December 5, 2010

Between The Gates



Catching up with one of the fastest drivers in pro hillclimbing

Everybody has good days. Keith Curtis just piles them up 
seasons at a time.

Check out his stats: On the Rocky Mountain Snowmobile 
Hillclimb Circuit, Curtis entered 34 total classes over seven different 
events. He had 20 first-place finishes, four seconds and 
two thirds. That’s 26 top-three finishes out of 34 tries. 

And that was just last season.

Curtis, a full-time student at University of Montana Western, 
is entering his fifth season as a RMSHA pro driver—his fourth 
as a Polaris-backed rider. His first competitive hillclimb was at a 
Maverick Mountain event in 1998 near Polaris, Montana. Curtis 
finished well, and whatever happened that weekend had him 
hooked. 

He hit a full string of Montana State Snowmobile Hillclimb 
Association (MSSHA) events the next year. Brian Lovaas and 
Benny Finicum let Curtis ride along with them to the races. He 
ran in the MSSHA races for a while with those two and Chris 
Johnson, Colt Becker, Jesse Besecker & Dustin Rebich. Curtis 
says he looked up to guys like Shane Hart for the way he dominated 
races. Curtis wanted to dominate events like Hart, but he 
was smart enough to realize that those things take time. Hart 
was a seasoned veteran racer, and Curtis was an up-and-coming 
pro. The one thing Curtis may not have realized at the time is 
that his career would take the fast track to dominance.

His last MSSHA race was in ’06 at the Lost Trail Ski Area in 
southwestern Montana, near Curtis’ hometown of Dillon. A handful 
of RMSHA pros like Beukelman, Markovich and Zollingers 
were using the small MSSHA event as a chance to clean house
and show the divide between the two circuits. And everyone 
expected nothing short of that. Curtis had raced the World 
Championship hillclimb at Jackson Hole that spring on a MSSHA 
invite and got smoked. But Curtis had different plans of defending 
his home turf at the Lost Trail hillclimb. The big names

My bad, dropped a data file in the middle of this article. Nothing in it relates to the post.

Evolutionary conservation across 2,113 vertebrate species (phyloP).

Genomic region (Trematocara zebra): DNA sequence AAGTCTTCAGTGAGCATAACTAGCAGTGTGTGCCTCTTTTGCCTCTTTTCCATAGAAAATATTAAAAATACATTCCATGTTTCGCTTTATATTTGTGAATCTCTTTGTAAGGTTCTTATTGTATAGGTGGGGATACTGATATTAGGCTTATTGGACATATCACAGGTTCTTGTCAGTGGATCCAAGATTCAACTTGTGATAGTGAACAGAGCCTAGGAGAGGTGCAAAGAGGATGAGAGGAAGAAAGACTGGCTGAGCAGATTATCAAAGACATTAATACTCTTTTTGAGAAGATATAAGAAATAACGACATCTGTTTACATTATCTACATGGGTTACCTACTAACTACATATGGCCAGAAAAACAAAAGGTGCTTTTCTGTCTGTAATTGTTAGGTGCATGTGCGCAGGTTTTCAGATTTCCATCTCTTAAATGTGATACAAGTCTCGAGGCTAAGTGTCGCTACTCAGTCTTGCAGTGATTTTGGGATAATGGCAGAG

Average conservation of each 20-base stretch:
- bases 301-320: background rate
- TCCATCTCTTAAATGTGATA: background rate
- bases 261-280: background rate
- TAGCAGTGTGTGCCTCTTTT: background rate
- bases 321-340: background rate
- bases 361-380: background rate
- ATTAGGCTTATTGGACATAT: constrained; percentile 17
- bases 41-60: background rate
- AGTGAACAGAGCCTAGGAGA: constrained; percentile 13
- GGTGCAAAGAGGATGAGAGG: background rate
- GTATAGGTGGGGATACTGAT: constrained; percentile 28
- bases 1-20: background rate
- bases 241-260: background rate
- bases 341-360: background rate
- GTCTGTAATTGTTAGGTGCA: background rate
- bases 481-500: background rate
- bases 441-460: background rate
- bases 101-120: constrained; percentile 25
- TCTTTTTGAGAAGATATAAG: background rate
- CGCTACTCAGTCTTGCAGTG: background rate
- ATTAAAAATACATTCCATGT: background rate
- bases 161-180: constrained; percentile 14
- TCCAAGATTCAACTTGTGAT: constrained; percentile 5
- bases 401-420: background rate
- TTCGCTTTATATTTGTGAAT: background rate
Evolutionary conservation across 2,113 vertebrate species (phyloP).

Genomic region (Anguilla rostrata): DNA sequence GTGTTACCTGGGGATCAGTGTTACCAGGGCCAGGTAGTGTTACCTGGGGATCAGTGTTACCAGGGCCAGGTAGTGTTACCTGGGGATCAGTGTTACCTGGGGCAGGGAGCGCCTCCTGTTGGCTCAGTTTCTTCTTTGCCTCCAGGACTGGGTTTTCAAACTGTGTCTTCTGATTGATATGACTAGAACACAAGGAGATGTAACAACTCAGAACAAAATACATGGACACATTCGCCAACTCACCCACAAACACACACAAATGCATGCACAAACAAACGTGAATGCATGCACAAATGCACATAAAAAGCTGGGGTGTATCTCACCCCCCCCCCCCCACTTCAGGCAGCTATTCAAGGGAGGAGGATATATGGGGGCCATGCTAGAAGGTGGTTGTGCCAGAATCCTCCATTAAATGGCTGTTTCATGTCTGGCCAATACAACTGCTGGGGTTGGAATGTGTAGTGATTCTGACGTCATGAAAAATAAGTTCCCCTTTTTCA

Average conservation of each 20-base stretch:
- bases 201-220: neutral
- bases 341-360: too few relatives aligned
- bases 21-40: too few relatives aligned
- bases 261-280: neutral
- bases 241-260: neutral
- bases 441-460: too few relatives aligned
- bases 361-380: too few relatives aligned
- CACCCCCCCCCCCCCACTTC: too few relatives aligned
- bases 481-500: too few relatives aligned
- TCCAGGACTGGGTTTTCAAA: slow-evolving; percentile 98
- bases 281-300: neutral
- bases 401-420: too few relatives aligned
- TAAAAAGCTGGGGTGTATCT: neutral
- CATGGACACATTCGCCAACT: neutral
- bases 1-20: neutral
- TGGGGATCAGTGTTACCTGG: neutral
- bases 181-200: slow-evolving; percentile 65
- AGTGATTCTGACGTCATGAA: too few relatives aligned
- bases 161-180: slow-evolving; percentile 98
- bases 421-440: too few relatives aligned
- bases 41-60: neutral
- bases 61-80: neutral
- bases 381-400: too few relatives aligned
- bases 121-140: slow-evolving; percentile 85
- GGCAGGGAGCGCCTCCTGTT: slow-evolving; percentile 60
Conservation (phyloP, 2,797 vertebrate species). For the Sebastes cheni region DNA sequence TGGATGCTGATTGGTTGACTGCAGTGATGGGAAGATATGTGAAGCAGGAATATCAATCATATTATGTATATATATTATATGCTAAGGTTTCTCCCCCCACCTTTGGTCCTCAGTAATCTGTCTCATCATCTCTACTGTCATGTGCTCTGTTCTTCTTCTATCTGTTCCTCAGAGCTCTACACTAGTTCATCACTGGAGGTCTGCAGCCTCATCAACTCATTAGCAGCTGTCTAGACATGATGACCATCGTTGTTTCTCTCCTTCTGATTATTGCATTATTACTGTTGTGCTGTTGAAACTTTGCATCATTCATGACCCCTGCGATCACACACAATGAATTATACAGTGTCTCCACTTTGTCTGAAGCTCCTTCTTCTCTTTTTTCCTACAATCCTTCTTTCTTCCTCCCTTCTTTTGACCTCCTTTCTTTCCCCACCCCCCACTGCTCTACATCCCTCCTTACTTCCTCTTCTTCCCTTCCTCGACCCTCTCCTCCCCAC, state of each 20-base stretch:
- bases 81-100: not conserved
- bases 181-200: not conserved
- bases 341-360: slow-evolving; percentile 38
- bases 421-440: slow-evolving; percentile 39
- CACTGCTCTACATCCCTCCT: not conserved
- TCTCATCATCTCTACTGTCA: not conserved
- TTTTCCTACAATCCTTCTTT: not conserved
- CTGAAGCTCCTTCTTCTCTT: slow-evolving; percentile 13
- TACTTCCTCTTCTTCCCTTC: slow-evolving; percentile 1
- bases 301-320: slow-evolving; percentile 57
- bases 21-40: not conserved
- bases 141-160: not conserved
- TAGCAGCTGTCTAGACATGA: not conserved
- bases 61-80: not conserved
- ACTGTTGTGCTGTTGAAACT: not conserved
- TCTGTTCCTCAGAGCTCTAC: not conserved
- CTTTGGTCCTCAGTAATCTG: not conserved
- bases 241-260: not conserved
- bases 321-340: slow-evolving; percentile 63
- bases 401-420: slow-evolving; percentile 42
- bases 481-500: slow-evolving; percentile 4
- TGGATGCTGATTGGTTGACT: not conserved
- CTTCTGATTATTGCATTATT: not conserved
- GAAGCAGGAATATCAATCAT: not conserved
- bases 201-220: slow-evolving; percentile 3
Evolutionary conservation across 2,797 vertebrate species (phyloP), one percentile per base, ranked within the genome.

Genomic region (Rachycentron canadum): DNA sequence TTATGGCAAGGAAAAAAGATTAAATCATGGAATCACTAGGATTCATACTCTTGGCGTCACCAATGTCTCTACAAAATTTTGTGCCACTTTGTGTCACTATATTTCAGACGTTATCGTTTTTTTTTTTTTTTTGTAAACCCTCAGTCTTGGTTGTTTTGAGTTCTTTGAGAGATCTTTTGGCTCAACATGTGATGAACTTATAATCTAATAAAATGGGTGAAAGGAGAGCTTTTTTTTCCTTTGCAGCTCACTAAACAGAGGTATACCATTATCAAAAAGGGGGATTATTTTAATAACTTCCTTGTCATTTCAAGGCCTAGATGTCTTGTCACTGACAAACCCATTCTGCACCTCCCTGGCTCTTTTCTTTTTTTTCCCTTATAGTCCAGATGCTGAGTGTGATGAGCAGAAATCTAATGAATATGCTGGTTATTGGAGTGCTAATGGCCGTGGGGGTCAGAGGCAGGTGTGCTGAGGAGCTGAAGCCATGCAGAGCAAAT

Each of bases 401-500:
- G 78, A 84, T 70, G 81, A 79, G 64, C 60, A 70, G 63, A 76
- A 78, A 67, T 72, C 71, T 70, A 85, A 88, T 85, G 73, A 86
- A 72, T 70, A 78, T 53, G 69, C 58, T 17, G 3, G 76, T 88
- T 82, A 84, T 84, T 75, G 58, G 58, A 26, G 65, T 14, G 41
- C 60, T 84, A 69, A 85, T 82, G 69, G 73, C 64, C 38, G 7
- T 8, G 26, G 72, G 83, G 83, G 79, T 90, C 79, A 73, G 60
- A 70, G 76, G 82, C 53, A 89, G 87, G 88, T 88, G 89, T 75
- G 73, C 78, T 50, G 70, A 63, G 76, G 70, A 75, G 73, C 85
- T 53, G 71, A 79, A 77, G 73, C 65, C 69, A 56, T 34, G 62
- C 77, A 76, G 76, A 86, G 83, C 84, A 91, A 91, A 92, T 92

showed up and saw Curtis win Mod 600, Mod 700 and Mod 800, 
also laying down the fastest time on the mountain of the day. 
Corey Markovich beat Curtis out for Mod King for the weekend, 
but by then Curtis’ eyes were set on something bigger: the full 
RMSHA circuit.

There are a few races that stick out like orange marker tape 
in Curtis’ career. Last winter, at the RMSHA Lost Trail hillclimb, 
Keith entered five classes and took home five first-place trophies 
plus Stock and Mod Kings of the Hill—a double crown. 

But the crowning event so far in his career as a pro came at 
the one race where the world seems to be watching—Jackson 
Hole. 

Two years after his first-ever invite to Snow King Mountain, 
Curtis showed up at Jackson in 2008 with Polaris factory support 
and left the mountain with his name among the Jackson 
Hole elites. 

Curtis had qualified first in Stock 600, Stock 700 and Stock 
800 during Saturday’s runs, putting him last on the hill for each 
class during Sunday’s finals. He scoped out the mountain as 
each racer in his classes made their runs. He had his line picked 
out when he rolled his sled to the starting platform at the bottom 
of the hill for his Stock 600 run. He remembers his sled 
being a little down on rpm because he didn’t know any better 
to re-clutch for Jackson’s elevation. Even so, he managed 
a smooth run up the hill, easily winning the class. In fact, he 
almost came to a complete stop mid-mountain during that run, 
but managed to get going and lay down a lightning-fast run to 
the top timing lights. 

Curtis says right after he found out he won the class, he 
shifted into a focused and determined state for the rest of the 
day. He talked to Brett Bateman about the way his sleds were 
running. Bateman changed the clutching in his 600, 700 and 800 
sleds. Curtis says he owes him still to this day for giving his sleds 
a competitive edge that day.

His Stock 700 run went as well as his Stock 600, winning by a 
good margin. 

As for Stock 800, it’s probably the most competitive class in 
the circuit. And with the number of drivers that had been on the 
hill from the start of the weekend up until Curtis’ run in the Stock 
800 final, the hill was torn up. But he was on a roll and won the 
class. His fourth and final class—Stock 1000—was his only falter 
of the weekend, finishing fourth after getting hung up in the infamous 
Rock Garden near the top of the mountain. 

Curtis was focused on his King runs. Each class win gives a 
driver a shot at King of the Hill in respectively Stock, Improved 
Stock or Modified. Then, the three King of the Hill winners 
square off for one final run each to determine King of Kings—the 
ultimate trophy to take home from an event as big as Jackson. 

Curtis’ three Stock wins gave him three runs at Stock King of 
the Hill. 

“My first run was on my Stock 600 and I was ready to rally. I 
was making a smoking run until I made it across the first cat track 
and took a wrong turn because 
the course was changed. I still 
remember (Tom) Roby telling me 
they changed the course but I 
wasn’t exactly sure where to go. 
I tried pulling the sled back on 
the course and about went over 
the handle bars,” Curtis explains.